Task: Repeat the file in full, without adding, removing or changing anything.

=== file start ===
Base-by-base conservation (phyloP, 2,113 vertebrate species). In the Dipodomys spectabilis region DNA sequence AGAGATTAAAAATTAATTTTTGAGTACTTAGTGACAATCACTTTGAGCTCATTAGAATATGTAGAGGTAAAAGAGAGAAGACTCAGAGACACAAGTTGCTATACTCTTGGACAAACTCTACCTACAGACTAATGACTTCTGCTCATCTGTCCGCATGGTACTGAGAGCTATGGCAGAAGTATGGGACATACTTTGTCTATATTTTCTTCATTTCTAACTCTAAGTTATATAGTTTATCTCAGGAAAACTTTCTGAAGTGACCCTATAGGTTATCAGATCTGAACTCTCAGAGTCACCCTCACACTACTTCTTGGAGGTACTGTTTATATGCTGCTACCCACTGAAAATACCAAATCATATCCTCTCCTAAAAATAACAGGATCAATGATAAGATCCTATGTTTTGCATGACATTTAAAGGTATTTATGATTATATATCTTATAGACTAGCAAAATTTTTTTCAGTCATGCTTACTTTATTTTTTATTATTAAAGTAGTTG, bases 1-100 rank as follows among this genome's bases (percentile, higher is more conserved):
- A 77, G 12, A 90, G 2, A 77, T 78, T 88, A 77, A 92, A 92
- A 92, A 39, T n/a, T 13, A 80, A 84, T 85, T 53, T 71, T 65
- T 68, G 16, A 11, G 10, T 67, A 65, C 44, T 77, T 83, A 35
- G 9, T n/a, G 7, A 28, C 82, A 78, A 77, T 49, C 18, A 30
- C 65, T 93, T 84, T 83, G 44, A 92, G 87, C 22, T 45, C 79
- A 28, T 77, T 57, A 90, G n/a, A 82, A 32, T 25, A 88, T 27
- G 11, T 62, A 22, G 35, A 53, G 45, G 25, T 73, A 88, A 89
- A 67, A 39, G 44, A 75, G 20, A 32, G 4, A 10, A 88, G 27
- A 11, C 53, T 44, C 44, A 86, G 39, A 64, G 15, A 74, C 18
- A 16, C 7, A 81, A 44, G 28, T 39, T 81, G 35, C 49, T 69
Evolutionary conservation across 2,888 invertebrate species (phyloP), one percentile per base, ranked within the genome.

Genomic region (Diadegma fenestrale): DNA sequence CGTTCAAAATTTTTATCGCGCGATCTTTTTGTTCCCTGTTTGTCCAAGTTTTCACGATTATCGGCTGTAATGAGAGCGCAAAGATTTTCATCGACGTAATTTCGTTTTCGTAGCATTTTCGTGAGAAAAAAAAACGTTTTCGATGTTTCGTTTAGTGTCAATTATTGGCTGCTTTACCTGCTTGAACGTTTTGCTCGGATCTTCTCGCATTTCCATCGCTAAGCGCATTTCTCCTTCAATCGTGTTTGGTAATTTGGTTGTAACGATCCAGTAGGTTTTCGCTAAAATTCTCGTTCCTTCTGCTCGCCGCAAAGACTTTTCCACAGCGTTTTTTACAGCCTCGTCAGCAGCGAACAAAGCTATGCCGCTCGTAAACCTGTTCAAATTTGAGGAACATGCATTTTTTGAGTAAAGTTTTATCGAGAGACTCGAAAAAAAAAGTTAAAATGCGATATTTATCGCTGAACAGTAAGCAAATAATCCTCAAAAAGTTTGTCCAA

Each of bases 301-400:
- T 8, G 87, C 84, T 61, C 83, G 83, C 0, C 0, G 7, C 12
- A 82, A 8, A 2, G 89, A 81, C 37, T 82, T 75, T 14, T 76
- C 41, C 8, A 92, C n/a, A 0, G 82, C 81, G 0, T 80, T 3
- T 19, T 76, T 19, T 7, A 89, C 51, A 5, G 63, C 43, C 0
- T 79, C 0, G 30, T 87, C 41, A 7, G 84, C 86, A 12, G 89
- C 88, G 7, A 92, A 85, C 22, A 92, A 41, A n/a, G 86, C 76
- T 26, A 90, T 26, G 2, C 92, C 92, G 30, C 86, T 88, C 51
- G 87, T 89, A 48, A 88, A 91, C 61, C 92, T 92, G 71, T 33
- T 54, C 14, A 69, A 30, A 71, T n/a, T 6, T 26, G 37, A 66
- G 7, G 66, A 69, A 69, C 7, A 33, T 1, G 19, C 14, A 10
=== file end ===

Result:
Base-by-base conservation (phyloP, 2,113 vertebrate species). In the Dipodomys spectabilis region DNA sequence AGAGATTAAAAATTAATTTTTGAGTACTTAGTGACAATCACTTTGAGCTCATTAGAATATGTAGAGGTAAAAGAGAGAAGACTCAGAGACACAAGTTGCTATACTCTTGGACAAACTCTACCTACAGACTAATGACTTCTGCTCATCTGTCCGCATGGTACTGAGAGCTATGGCAGAAGTATGGGACATACTTTGTCTATATTTTCTTCATTTCTAACTCTAAGTTATATAGTTTATCTCAGGAAAACTTTCTGAAGTGACCCTATAGGTTATCAGATCTGAACTCTCAGAGTCACCCTCACACTACTTCTTGGAGGTACTGTTTATATGCTGCTACCCACTGAAAATACCAAATCATATCCTCTCCTAAAAATAACAGGATCAATGATAAGATCCTATGTTTTGCATGACATTTAAAGGTATTTATGATTATATATCTTATAGACTAGCAAAATTTTTTTCAGTCATGCTTACTTTATTTTTTATTATTAAAGTAGTTG, bases 1-100 rank as follows among this genome's bases (percentile, higher is more conserved):
- A 77, G 12, A 90, G 2, A 77, T 78, T 88, A 77, A 92, A 92
- A 92, A 39, T n/a, T 13, A 80, A 84, T 85, T 53, T 71, T 65
- T 68, G 16, A 11, G 10, T 67, A 65, C 44, T 77, T 83, A 35
- G 9, T n/a, G 7, A 28, C 82, A 78, A 77, T 49, C 18, A 30
- C 65, T 93, T 84, T 83, G 44, A 92, G 87, C 22, T 45, C 79
- A 28, T 77, T 57, A 90, G n/a, A 82, A 32, T 25, A 88, T 27
- G 11, T 62, A 22, G 35, A 53, G 45, G 25, T 73, A 88, A 89
- A 67, A 39, G 44, A 75, G 20, A 32, G 4, A 10, A 88, G 27
- A 11, C 53, T 44, C 44, A 86, G 39, A 64, G 15, A 74, C 18
- A 16, C 7, A 81, A 44, G 28, T 39, T 81, G 35, C 49, T 69
Evolutionary conservation across 2,888 invertebrate species (phyloP), one percentile per base, ranked within the genome.

Genomic region (Diadegma fenestrale): DNA sequence CGTTCAAAATTTTTATCGCGCGATCTTTTTGTTCCCTGTTTGTCCAAGTTTTCACGATTATCGGCTGTAATGAGAGCGCAAAGATTTTCATCGACGTAATTTCGTTTTCGTAGCATTTTCGTGAGAAAAAAAAACGTTTTCGATGTTTCGTTTAGTGTCAATTATTGGCTGCTTTACCTGCTTGAACGTTTTGCTCGGATCTTCTCGCATTTCCATCGCTAAGCGCATTTCTCCTTCAATCGTGTTTGGTAATTTGGTTGTAACGATCCAGTAGGTTTTCGCTAAAATTCTCGTTCCTTCTGCTCGCCGCAAAGACTTTTCCACAGCGTTTTTTACAGCCTCGTCAGCAGCGAACAAAGCTATGCCGCTCGTAAACCTGTTCAAATTTGAGGAACATGCATTTTTTGAGTAAAGTTTTATCGAGAGACTCGAAAAAAAAAGTTAAAATGCGATATTTATCGCTGAACAGTAAGCAAATAATCCTCAAAAAGTTTGTCCAA

Each of bases 301-400:
- T 8, G 87, C 84, T 61, C 83, G 83, C 0, C 0, G 7, C 12
- A 82, A 8, A 2, G 89, A 81, C 37, T 82, T 75, T 14, T 76
- C 41, C 8, A 92, C n/a, A 0, G 82, C 81, G 0, T 80, T 3
- T 19, T 76, T 19, T 7, A 89, C 51, A 5, G 63, C 43, C 0
- T 79, C 0, G 30, T 87, C 41, A 7, G 84, C 86, A 12, G 89
- C 88, G 7, A 92, A 85, C 22, A 92, A 41, A n/a, G 86, C 76
- T 26, A 90, T 26, G 2, C 92, C 92, G 30, C 86, T 88, C 51
- G 87, T 89, A 48, A 88, A 91, C 61, C 92, T 92, G 71, T 33
- T 54, C 14, A 69, A 30, A 71, T n/a, T 6, T 26, G 37, A 66
- G 7, G 66, A 69, A 69, C 7, A 33, T 1, G 19, C 14, A 10